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Europe gains first ever Advertising in Games conference

Following the success of similar events in New York and San Francisco earlier this year, event organisers The Game Initiative has announced the first ever Advertising in Games conference for Europe.

Following the success of similar events in New York and San Francisco earlier this year, event organiser The Game Initiative has announced the first ever Advertising in Games conference for Europe.

Scheduled for the 17th November at the Imperial College in Charing Cross, the event is designed as a focal point for publishers, developers, ad agencies, brands and technologists to discuss existing ventures and new revenue opportunities for utilising videogames as a viable medium for brand communication and marketing activities; specifically the emergence of more complex 3D in-game advertising.

The one-day conference will feature a keynote speech from Microsoft Casual Games' director of advertising, Shawn McMichael, which will focus on securing advertising partners, planning ad products and implementing a strategic revenue infrastructure.

Additional seminars will focus on a range of topics, beginning with a market overview and covering new platforms and technologies, campaign tracking, and a look at the sector from both developer and publisher perspectives. Key industry figures will be providing advice, expertise and seminar speeches, including Justin Townsend, CEO at IGA Worldgroup, Sean Dromgoole, CEO at Gamevision, and Guy Bendov, founder of in-game advertising firm Double Fusion.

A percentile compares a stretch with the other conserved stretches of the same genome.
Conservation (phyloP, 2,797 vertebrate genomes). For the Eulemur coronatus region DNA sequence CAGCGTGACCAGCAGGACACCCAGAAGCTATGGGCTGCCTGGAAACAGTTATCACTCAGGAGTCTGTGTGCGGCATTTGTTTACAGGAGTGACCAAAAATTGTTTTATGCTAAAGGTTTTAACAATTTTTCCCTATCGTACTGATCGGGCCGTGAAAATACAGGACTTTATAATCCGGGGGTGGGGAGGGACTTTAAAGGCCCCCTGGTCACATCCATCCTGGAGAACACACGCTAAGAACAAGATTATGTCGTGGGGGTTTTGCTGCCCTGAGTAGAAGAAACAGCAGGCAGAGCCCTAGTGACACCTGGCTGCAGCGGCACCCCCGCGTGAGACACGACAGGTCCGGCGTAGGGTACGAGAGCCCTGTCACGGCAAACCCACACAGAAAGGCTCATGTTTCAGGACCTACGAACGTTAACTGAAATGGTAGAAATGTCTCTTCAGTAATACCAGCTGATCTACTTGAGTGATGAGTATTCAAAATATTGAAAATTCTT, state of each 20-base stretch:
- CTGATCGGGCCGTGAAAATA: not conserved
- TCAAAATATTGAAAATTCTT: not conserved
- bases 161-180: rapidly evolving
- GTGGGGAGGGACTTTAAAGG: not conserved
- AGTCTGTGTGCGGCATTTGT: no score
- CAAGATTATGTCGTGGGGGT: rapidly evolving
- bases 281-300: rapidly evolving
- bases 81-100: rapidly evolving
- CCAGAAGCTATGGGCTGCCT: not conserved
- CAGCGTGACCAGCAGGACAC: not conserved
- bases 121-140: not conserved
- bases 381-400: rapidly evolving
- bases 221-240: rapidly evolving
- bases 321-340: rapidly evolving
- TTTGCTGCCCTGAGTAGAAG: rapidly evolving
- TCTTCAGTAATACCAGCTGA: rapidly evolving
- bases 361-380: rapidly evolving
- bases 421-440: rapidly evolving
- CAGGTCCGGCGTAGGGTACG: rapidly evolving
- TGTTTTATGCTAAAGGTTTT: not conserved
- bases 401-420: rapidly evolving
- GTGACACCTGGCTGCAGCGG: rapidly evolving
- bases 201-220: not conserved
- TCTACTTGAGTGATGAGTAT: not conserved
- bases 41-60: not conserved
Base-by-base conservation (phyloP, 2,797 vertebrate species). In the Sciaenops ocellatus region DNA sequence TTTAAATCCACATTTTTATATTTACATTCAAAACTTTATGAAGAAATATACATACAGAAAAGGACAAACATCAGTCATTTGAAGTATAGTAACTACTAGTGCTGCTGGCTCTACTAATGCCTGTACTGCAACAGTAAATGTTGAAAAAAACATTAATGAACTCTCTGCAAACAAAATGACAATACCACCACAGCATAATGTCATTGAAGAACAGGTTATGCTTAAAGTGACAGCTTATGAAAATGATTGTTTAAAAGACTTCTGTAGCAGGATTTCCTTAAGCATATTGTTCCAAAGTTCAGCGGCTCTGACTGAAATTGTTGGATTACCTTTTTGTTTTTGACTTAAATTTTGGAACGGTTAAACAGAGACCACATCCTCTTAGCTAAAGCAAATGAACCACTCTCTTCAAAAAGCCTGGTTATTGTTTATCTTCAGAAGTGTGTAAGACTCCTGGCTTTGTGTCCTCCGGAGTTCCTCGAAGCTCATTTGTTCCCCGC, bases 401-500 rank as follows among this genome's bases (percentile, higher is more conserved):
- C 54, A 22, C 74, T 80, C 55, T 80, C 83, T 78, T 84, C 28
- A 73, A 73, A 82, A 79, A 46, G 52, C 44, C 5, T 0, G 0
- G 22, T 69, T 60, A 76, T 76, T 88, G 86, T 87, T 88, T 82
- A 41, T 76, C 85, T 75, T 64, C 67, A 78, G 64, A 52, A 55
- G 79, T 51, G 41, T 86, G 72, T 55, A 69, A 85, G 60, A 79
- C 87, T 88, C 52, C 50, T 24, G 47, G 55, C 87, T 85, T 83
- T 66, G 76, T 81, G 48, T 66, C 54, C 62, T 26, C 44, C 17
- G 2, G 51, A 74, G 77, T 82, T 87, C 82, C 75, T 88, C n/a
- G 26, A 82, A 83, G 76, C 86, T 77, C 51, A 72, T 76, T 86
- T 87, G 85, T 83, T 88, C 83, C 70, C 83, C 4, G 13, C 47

In a recent survey conducted by Double Fusion and Nielson Interactive, it was suggested that in-game advertising generated a 60 percent improvement in new product awareness, and that 3D advertising creates nearly twice that of static 2D billboard advertising.

In-game advertising is viewed by many industry observers as having the potential to become an extremely lucrative business sector in the industry. Earlier this year, Michael Goodman from market research firm The Yankee Group forecast a leap in spending from USD 35 million in 2004 to approximately USD 875 million by 2009.

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Paul Loughrey

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